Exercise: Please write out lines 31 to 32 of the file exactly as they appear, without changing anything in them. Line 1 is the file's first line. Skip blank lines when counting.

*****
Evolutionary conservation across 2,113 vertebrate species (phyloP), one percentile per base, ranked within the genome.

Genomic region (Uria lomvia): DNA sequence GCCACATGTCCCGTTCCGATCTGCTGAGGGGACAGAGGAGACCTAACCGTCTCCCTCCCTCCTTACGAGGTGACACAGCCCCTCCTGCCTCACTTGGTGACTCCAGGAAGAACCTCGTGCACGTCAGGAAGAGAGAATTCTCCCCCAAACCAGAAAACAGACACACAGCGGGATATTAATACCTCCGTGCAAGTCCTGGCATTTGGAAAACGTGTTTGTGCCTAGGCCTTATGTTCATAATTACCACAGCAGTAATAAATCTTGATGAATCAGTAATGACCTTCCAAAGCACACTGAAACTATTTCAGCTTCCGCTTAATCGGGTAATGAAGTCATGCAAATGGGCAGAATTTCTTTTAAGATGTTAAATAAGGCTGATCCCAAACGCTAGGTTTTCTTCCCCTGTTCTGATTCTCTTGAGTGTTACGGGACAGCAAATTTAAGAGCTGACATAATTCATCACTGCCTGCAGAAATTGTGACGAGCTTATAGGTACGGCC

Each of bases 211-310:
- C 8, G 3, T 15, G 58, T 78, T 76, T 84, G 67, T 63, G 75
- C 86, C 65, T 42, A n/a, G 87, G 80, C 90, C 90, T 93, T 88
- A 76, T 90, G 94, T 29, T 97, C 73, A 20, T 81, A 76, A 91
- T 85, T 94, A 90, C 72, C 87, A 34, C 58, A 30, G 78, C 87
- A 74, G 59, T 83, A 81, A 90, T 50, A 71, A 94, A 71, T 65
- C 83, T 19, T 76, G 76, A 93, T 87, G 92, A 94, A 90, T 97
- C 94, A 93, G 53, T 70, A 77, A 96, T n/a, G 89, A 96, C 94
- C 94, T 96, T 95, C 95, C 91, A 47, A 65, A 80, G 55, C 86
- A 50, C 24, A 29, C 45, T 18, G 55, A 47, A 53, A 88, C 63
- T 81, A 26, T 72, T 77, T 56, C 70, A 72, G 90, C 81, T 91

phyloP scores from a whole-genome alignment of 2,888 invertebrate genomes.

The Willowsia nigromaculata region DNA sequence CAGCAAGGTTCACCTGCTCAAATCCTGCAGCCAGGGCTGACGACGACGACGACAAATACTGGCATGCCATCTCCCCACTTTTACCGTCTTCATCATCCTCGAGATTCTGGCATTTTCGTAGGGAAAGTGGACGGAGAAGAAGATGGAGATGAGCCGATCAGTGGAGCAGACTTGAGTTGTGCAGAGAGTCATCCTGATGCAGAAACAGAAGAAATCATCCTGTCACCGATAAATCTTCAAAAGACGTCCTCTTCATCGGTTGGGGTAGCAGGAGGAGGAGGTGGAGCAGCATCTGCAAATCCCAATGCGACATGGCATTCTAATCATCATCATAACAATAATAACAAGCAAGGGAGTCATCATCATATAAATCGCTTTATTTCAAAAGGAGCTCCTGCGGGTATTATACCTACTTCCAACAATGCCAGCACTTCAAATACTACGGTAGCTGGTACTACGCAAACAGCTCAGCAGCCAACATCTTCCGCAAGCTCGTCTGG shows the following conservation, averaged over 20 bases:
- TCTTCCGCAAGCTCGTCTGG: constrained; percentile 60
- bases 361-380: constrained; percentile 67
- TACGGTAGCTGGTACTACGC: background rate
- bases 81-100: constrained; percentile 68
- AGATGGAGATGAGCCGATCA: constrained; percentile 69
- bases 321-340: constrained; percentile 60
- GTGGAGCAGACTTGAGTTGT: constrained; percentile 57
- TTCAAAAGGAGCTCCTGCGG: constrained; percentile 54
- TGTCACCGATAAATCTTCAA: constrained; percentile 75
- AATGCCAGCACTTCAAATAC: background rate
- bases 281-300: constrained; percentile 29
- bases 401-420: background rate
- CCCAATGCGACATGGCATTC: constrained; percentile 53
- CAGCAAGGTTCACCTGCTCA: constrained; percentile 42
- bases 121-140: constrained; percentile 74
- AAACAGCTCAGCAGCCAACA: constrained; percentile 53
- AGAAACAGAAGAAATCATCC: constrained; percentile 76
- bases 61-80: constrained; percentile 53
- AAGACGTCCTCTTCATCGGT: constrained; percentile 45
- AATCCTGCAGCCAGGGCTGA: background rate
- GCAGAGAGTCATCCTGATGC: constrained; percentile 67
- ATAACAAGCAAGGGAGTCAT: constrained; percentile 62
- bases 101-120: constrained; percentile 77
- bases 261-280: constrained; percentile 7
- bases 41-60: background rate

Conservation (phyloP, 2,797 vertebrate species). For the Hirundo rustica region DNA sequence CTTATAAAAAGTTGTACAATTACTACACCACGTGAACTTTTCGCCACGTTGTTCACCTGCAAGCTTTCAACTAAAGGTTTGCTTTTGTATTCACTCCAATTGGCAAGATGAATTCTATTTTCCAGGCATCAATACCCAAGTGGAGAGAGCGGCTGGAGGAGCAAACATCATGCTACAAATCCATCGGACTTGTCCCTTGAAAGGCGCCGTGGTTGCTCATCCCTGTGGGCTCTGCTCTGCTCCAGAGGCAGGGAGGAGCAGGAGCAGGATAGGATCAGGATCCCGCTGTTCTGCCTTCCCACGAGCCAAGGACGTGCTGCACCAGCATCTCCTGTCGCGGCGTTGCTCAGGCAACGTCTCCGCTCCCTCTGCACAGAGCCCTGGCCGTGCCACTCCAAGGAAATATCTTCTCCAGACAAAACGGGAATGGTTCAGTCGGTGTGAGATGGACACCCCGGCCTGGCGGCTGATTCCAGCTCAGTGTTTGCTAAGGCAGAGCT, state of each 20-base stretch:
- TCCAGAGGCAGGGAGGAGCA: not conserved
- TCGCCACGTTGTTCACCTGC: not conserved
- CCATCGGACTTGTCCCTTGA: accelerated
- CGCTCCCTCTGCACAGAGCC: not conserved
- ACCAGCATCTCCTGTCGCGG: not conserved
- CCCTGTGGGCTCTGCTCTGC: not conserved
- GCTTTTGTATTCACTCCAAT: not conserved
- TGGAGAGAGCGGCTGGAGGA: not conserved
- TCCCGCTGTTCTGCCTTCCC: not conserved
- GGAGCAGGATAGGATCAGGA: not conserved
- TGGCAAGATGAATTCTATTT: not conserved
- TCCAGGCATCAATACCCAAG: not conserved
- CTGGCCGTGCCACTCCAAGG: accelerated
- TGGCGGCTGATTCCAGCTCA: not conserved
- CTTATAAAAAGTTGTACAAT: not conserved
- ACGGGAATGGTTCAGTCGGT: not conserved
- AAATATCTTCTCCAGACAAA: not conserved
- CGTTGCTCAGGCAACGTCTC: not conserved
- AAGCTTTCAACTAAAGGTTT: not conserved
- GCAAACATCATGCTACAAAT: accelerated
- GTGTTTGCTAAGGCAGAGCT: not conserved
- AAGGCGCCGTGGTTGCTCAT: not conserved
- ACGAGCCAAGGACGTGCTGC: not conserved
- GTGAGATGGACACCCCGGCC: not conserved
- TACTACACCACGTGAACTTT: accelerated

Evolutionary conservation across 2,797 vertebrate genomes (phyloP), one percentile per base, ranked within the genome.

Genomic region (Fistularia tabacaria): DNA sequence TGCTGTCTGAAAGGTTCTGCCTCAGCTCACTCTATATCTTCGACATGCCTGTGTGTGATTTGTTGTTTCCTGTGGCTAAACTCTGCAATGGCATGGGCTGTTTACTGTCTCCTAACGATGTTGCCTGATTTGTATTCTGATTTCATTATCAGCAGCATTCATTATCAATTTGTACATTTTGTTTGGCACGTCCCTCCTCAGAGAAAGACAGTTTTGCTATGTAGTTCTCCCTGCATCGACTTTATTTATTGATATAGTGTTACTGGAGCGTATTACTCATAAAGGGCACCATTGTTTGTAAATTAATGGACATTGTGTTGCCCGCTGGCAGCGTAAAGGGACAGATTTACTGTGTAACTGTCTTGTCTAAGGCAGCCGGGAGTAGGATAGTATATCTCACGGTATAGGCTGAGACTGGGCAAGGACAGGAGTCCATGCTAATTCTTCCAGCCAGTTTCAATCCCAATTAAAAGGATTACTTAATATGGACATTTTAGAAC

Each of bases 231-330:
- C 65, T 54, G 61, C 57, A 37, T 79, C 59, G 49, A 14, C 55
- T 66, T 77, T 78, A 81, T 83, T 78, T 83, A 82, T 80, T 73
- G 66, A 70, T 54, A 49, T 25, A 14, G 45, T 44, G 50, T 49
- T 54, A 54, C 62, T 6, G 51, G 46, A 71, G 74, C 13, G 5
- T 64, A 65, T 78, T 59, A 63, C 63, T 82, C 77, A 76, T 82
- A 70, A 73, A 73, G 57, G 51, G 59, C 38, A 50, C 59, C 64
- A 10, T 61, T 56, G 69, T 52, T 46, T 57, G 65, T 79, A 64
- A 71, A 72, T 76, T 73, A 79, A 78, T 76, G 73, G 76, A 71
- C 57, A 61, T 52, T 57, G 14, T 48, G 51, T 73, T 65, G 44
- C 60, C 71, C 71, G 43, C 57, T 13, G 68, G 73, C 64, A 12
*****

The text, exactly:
- AAACAGCTCAGCAGCCAACA: constrained; percentile 53
- AGAAACAGAAGAAATCATCC: constrained; percentile 76